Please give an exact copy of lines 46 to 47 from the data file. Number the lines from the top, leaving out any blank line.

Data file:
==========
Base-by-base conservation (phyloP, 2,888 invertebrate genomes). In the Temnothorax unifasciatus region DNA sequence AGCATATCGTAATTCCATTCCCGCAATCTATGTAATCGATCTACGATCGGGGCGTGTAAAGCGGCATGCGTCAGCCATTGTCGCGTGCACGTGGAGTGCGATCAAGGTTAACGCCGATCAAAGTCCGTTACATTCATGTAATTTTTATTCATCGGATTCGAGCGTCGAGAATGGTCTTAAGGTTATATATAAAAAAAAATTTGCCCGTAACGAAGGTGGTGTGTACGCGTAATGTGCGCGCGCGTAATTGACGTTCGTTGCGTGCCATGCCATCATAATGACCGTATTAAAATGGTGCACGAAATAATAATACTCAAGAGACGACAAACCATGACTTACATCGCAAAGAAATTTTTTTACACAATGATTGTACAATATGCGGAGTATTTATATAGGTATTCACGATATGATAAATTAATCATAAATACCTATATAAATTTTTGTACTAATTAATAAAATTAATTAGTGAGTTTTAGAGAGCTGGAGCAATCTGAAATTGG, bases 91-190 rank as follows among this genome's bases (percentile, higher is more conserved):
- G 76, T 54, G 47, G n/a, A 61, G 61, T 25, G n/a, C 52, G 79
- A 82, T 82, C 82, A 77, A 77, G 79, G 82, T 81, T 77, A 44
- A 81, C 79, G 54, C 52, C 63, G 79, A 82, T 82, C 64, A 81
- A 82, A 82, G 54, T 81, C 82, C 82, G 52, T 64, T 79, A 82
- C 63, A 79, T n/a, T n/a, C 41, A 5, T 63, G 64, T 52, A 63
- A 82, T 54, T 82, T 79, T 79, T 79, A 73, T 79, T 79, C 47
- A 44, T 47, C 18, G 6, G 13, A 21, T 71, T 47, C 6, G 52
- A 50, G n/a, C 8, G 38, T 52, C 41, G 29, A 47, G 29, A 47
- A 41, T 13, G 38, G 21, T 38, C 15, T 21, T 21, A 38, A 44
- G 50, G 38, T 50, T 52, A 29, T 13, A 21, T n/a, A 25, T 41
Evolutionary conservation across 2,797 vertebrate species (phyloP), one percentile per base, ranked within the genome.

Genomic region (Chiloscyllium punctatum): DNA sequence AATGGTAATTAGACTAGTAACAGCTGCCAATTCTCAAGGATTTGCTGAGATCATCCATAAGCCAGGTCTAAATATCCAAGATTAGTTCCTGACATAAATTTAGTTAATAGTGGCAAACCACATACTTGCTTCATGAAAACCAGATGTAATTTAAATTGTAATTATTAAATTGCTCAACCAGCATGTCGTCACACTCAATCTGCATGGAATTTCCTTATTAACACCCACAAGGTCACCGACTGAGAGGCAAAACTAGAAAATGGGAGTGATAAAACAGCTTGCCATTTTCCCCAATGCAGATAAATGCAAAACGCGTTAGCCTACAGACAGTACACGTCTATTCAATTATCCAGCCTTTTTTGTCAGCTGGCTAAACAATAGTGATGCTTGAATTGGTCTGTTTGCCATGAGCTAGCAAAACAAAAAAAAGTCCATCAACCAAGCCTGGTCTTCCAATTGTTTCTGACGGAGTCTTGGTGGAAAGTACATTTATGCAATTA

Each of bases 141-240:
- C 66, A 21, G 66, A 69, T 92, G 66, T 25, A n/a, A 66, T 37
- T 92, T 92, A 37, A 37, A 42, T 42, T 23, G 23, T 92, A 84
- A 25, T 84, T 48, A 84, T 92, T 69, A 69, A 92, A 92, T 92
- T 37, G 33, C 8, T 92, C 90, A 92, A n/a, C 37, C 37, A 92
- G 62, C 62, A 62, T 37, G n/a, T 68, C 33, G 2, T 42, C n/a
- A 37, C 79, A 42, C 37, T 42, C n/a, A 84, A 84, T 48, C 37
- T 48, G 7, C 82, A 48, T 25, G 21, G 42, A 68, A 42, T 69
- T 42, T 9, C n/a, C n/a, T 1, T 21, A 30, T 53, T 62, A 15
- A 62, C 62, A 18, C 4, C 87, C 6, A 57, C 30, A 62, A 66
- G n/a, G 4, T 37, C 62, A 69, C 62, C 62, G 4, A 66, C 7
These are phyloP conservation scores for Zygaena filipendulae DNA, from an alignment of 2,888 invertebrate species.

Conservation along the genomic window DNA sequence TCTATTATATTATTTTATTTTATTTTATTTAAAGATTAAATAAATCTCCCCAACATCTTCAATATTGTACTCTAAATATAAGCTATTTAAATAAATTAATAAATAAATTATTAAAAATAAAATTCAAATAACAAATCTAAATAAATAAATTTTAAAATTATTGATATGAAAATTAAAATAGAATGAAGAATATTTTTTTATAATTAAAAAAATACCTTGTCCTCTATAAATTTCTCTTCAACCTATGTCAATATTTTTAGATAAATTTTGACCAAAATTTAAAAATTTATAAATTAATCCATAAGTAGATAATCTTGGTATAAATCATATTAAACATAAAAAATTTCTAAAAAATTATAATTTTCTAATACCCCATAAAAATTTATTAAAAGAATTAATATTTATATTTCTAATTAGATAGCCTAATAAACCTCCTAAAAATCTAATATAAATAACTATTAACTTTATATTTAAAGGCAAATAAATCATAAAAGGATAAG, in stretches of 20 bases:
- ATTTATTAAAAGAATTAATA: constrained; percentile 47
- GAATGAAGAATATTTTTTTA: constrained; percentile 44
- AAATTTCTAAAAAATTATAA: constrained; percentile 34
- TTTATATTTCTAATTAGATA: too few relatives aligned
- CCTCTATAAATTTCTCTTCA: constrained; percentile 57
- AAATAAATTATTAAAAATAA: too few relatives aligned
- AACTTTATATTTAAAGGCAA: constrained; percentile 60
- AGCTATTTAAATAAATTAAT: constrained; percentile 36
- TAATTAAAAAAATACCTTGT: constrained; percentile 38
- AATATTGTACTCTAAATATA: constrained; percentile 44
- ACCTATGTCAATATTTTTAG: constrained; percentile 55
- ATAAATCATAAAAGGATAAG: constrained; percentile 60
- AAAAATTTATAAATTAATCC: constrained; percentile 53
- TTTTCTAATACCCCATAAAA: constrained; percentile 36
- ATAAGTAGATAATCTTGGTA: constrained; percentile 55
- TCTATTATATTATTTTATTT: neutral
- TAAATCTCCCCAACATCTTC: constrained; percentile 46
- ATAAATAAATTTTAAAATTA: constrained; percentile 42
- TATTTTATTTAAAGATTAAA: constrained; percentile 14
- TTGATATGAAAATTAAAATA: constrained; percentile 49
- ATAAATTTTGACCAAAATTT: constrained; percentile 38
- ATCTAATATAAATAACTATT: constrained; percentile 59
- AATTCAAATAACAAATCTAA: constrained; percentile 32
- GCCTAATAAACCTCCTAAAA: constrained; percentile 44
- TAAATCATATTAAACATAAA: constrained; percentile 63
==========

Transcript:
- TTGATATGAAAATTAAAATA: constrained; percentile 49
- ATAAATTTTGACCAAAATTT: constrained; percentile 38